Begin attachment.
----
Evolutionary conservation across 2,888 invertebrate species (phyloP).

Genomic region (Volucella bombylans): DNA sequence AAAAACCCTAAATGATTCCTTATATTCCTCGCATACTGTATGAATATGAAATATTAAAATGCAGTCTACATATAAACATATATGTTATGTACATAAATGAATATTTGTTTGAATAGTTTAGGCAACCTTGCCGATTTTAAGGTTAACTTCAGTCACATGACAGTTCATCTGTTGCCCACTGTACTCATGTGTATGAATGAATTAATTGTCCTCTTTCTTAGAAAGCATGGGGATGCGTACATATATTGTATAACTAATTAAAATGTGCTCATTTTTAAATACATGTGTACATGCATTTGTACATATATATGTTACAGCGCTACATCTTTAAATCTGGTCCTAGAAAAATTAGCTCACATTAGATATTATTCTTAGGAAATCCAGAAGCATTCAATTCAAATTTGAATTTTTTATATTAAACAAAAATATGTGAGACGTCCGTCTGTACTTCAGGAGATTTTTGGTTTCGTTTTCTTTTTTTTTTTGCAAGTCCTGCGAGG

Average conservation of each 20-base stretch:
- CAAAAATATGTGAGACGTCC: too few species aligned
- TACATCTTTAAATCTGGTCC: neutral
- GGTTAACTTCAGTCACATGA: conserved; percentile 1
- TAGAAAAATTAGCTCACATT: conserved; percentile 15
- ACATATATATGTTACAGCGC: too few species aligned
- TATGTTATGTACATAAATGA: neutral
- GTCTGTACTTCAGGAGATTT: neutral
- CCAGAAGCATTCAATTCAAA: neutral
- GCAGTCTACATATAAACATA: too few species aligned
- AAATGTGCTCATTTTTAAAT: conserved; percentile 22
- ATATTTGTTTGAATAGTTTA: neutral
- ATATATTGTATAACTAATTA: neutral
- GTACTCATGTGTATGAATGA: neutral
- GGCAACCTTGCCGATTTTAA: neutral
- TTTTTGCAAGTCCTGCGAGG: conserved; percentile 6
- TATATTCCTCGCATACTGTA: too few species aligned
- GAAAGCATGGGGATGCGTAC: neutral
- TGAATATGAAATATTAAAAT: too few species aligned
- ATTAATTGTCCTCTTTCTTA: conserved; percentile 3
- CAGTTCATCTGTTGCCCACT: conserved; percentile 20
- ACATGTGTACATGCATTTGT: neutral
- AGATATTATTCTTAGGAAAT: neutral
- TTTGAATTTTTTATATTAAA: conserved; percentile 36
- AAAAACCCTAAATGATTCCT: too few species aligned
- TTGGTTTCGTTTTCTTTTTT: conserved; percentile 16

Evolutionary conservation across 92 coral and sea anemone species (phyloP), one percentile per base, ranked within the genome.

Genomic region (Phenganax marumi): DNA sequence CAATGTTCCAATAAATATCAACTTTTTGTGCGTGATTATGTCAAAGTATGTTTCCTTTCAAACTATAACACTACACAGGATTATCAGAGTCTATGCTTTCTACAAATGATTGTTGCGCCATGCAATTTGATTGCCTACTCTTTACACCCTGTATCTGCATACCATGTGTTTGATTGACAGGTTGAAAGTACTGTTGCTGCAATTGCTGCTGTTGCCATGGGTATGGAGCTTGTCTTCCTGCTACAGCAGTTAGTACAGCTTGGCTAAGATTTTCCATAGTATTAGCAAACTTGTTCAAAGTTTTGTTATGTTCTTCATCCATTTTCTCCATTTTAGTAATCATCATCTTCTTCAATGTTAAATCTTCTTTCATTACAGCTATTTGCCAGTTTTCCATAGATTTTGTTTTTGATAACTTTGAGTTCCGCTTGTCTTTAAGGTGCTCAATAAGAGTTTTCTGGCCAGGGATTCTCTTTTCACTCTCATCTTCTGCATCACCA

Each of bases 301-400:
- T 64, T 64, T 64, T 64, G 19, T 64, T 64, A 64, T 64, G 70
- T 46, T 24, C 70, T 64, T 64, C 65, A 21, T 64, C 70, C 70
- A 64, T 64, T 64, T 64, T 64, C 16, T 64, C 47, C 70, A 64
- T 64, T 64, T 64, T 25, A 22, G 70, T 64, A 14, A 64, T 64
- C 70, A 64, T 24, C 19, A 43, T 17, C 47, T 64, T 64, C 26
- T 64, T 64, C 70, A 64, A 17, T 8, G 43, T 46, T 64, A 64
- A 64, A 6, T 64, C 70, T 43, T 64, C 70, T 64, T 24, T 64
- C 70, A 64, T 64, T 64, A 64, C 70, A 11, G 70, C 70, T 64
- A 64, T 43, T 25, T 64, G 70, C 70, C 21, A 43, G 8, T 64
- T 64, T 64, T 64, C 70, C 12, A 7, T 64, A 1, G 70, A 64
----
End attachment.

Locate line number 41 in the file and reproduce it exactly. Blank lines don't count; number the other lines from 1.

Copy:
- T 64, T 64, T 64, C 70, C 12, A 7, T 64, A 1, G 70, A 64